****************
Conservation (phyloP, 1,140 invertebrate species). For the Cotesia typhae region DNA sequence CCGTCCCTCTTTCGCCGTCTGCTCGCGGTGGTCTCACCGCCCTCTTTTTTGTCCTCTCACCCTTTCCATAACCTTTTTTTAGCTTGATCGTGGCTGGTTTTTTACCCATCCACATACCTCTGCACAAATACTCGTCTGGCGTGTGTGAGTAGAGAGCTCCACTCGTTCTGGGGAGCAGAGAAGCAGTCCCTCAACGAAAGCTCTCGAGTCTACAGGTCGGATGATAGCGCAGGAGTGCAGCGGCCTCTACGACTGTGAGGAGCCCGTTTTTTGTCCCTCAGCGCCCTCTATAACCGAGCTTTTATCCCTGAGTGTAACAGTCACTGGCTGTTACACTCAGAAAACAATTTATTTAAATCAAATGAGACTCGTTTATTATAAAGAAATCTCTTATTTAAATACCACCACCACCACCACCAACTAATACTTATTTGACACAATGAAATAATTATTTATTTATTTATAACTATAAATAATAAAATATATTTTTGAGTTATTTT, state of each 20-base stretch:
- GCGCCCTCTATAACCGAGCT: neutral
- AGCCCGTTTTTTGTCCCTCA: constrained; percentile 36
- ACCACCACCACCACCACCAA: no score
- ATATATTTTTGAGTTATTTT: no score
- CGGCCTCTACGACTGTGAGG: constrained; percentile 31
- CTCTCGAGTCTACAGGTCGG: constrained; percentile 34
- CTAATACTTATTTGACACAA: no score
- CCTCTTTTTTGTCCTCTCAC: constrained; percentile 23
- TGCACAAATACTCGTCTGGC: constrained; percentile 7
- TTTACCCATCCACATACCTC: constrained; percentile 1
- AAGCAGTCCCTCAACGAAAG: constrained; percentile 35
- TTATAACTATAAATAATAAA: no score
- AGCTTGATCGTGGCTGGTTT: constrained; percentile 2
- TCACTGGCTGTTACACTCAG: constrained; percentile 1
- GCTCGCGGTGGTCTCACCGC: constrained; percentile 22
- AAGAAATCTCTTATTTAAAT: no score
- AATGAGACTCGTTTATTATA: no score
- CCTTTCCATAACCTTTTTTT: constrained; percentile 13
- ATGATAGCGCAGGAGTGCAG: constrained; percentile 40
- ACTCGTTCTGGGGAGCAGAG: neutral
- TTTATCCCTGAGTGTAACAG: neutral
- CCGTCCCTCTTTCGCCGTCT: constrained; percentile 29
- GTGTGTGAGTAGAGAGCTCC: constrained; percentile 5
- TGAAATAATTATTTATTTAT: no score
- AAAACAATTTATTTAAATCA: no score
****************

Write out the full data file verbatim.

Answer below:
Conservation (phyloP, 1,140 invertebrate species). For the Cotesia typhae region DNA sequence CCGTCCCTCTTTCGCCGTCTGCTCGCGGTGGTCTCACCGCCCTCTTTTTTGTCCTCTCACCCTTTCCATAACCTTTTTTTAGCTTGATCGTGGCTGGTTTTTTACCCATCCACATACCTCTGCACAAATACTCGTCTGGCGTGTGTGAGTAGAGAGCTCCACTCGTTCTGGGGAGCAGAGAAGCAGTCCCTCAACGAAAGCTCTCGAGTCTACAGGTCGGATGATAGCGCAGGAGTGCAGCGGCCTCTACGACTGTGAGGAGCCCGTTTTTTGTCCCTCAGCGCCCTCTATAACCGAGCTTTTATCCCTGAGTGTAACAGTCACTGGCTGTTACACTCAGAAAACAATTTATTTAAATCAAATGAGACTCGTTTATTATAAAGAAATCTCTTATTTAAATACCACCACCACCACCACCAACTAATACTTATTTGACACAATGAAATAATTATTTATTTATTTATAACTATAAATAATAAAATATATTTTTGAGTTATTTT, state of each 20-base stretch:
- GCGCCCTCTATAACCGAGCT: neutral
- AGCCCGTTTTTTGTCCCTCA: constrained; percentile 36
- ACCACCACCACCACCACCAA: no score
- ATATATTTTTGAGTTATTTT: no score
- CGGCCTCTACGACTGTGAGG: constrained; percentile 31
- CTCTCGAGTCTACAGGTCGG: constrained; percentile 34
- CTAATACTTATTTGACACAA: no score
- CCTCTTTTTTGTCCTCTCAC: constrained; percentile 23
- TGCACAAATACTCGTCTGGC: constrained; percentile 7
- TTTACCCATCCACATACCTC: constrained; percentile 1
- AAGCAGTCCCTCAACGAAAG: constrained; percentile 35
- TTATAACTATAAATAATAAA: no score
- AGCTTGATCGTGGCTGGTTT: constrained; percentile 2
- TCACTGGCTGTTACACTCAG: constrained; percentile 1
- GCTCGCGGTGGTCTCACCGC: constrained; percentile 22
- AAGAAATCTCTTATTTAAAT: no score
- AATGAGACTCGTTTATTATA: no score
- CCTTTCCATAACCTTTTTTT: constrained; percentile 13
- ATGATAGCGCAGGAGTGCAG: constrained; percentile 40
- ACTCGTTCTGGGGAGCAGAG: neutral
- TTTATCCCTGAGTGTAACAG: neutral
- CCGTCCCTCTTTCGCCGTCT: constrained; percentile 29
- GTGTGTGAGTAGAGAGCTCC: constrained; percentile 5
- TGAAATAATTATTTATTTAT: no score
- AAAACAATTTATTTAAATCA: no score